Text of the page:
1.26: “I can choose to spend time alone.”


Rights Made Real – What has helped the projects link their practice to human rights?

Linking practice to health and social care standards

One project looked at the health and social care standards and thought how they link in in terms of anticipatory care planning. They agreed that no resident should be discriminated against in terms of the services available to them due to status as a care home resident or a diagnosis of dementia, by exploring the preference of final days being spent at family home and how the care home could help to facilitate this, upholding their right to private and family life (article 8 of the HRA 1998).

Dignity and Respect - 1.2: “My human rights are protected and promoted and I experience no discrimination.”

Workshops as a forum to explore basic human rights knowledge and dilemmas in practice

Respecting resident’s human rights at the end of life

The art of balancing the resident’s last wishes with that of their relatives and how to do this sensitively came up on several occasions.

As a support provider we should always respect a resident’s last wishes even when they look different to our own views and cultural beliefs. We should always support the person to achieve their wishes even if it is not what their family want. (Right to freedom of thought, conscience and religion article 9 of the HRA 1998). An example the group discussed was of a resident that was very vivacious in life but wanted a private funeral. We explored how that made staff feel and they came to their own conclusion that they had to respect the resident’s wishes to privacy even though it was difficult to know they could not attend her funeral.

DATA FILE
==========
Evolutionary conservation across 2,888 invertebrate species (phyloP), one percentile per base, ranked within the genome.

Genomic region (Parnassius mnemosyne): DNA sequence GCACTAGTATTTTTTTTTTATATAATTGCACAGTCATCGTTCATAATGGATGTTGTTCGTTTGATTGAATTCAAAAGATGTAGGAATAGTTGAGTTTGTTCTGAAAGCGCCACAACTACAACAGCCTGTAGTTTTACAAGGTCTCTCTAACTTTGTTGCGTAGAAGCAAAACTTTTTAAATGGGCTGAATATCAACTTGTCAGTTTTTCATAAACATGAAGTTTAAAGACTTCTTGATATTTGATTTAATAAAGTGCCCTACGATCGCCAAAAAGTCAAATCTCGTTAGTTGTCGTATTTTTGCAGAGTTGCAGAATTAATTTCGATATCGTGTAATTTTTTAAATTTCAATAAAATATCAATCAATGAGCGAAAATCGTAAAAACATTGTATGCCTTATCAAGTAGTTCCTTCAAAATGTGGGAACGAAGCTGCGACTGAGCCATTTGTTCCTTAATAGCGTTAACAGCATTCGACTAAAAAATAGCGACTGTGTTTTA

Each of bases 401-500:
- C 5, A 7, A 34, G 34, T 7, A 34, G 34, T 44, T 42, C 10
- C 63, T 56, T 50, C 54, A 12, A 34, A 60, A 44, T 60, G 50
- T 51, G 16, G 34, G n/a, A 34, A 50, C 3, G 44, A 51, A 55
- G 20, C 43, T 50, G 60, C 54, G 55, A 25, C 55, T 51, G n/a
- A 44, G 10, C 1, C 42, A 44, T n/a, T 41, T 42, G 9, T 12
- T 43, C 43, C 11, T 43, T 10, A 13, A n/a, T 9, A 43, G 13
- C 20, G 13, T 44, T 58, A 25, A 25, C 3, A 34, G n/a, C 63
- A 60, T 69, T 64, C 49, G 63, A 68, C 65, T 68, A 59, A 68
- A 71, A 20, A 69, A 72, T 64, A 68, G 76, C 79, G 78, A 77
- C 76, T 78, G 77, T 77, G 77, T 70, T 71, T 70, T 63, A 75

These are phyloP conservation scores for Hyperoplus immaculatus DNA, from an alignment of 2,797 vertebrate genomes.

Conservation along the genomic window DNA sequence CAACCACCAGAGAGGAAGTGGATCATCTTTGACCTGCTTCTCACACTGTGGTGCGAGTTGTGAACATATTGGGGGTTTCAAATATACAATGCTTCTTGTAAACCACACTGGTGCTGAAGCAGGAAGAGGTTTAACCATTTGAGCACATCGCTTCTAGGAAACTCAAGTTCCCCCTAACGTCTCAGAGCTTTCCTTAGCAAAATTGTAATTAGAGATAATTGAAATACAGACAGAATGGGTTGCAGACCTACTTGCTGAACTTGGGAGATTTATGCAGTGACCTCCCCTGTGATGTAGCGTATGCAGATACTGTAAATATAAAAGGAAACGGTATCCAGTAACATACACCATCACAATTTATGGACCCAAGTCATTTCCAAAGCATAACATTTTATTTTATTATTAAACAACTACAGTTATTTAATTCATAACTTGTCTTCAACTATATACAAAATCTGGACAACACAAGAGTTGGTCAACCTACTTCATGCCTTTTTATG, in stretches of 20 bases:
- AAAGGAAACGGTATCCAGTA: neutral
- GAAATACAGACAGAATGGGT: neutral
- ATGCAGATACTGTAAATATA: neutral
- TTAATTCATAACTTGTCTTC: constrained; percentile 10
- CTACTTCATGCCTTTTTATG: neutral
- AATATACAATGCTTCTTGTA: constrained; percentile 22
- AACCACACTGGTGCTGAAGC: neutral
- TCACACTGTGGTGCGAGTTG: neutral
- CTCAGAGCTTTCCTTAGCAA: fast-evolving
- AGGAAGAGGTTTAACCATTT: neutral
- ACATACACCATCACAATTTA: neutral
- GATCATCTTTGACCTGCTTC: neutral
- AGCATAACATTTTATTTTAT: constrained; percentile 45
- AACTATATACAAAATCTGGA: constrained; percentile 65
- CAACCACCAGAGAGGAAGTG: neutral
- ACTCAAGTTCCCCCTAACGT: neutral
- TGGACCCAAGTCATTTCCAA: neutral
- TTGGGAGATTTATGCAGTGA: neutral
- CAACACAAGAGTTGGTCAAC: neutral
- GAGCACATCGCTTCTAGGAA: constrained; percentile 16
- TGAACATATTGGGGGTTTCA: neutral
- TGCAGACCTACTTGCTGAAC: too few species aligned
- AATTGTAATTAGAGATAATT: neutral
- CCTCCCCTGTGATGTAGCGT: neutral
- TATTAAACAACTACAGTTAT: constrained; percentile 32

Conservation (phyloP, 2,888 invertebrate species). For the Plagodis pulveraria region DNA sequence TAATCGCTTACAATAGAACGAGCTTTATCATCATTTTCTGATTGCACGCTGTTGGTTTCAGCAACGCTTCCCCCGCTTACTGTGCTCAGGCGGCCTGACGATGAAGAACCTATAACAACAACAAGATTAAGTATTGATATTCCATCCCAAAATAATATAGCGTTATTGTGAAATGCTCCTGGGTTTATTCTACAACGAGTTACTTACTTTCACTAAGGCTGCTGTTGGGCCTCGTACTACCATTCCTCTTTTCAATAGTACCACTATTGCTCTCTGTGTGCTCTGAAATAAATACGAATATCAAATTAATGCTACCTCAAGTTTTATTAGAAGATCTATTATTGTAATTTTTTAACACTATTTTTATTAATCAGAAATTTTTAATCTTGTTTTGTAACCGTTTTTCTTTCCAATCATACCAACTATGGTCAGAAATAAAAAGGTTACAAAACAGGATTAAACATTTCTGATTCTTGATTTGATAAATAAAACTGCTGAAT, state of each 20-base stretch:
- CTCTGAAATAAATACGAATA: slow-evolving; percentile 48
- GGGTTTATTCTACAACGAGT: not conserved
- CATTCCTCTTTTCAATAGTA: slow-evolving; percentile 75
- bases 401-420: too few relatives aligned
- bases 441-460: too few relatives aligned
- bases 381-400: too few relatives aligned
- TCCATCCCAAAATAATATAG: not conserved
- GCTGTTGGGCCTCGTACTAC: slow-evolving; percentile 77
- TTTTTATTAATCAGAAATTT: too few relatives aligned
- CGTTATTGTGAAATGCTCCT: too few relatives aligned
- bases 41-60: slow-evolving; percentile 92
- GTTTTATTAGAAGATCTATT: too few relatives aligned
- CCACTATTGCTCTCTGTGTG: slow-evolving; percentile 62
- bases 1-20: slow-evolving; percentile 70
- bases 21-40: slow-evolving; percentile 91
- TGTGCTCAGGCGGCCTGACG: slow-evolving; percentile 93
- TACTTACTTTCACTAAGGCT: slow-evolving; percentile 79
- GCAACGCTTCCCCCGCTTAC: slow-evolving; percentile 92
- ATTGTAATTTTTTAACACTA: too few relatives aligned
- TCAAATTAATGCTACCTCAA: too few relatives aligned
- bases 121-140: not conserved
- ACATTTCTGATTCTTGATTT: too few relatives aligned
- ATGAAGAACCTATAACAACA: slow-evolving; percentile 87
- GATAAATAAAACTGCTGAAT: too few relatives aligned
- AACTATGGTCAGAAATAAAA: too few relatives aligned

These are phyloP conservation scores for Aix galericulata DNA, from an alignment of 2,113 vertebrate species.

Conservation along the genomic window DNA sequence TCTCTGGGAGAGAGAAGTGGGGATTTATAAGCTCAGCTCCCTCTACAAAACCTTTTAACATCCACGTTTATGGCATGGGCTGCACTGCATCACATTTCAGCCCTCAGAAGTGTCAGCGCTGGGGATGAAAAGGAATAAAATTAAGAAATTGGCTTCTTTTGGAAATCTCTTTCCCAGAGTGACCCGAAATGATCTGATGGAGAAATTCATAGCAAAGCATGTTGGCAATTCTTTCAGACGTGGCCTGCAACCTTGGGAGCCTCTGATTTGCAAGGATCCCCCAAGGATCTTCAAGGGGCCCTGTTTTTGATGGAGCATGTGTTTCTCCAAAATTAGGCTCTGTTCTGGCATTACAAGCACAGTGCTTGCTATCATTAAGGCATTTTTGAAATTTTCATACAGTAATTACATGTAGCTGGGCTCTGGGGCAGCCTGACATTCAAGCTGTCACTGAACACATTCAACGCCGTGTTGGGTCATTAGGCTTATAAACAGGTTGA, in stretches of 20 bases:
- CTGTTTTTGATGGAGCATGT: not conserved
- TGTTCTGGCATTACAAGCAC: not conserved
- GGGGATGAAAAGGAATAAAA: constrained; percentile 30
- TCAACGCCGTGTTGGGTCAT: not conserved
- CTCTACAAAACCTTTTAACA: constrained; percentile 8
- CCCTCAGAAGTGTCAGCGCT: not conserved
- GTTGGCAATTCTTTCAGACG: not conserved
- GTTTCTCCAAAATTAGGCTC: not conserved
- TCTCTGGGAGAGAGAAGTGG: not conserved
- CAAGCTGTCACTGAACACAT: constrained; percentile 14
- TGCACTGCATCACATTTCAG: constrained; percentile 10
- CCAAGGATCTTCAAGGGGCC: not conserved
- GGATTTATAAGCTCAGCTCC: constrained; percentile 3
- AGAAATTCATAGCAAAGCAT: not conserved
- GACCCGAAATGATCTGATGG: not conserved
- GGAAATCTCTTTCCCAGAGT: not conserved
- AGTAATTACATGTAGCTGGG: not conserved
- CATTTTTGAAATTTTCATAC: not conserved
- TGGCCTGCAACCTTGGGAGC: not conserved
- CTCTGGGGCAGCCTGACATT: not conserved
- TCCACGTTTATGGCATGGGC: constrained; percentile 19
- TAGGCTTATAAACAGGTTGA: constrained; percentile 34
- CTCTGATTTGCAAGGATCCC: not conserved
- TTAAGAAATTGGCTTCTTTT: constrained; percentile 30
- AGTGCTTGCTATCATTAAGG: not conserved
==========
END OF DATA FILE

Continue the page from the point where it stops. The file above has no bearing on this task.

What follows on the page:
Feedback from workshops

Some of the managers gave us feedback on how their staff about the human rights in practice workshops.


‘It was an absolute pleasure having you come along to [care home] and deliver [human rights workshop] to my staff. It was great success - the staff are still regaling about it and how it sparked memories and made them reflect on their practice past and present’.


The manager commented that the workshops and input have changed the attitudes of staff from, “this is an awkward conversation that neither party would like to have, with a tick box form, to an attitude of .. wanting to personalise the process to help staff find out what is important to the resident, their relatives and learn how to help to include them to live a life they want to right up until the last days and hours”.

Rights Made Real – Dignity within activities

Dignity within activities

Dignity is an inherent principle of human rights legislation with its beginnings seen many times throughout the UN Universal Declaration of Human Rights document. Indeed Article 1 of the Declaration states that:

‘All human beings are born free and equal in dignity and rights.’

Dignity is therefore tightly connected to humanity, freedom and equality from birth. It can be most prominently seen to be included in article 3 of the Human Rights Act 1998 – the right to freedom of torture and inhumane or degrading treatment. Having an awareness of what could be compromising a person’s dignity or identity is vital in being able to deliver high quality care and support that is right for that individual, especially for those who have protected characteristics for example a diagnosis of dementia.  


With help from the learning partner Tamsin, the staff have been practising their observation skills to notice a resident’s demeanour during an activity and recognising the extra support someone with a visual impairment may need and what they sensory stimulation they benefit from.

“There was a vibrating coming from a lamp and we thought this was too loud – the resident said she liked it, she could feel her feet on the floor, felt grounded. “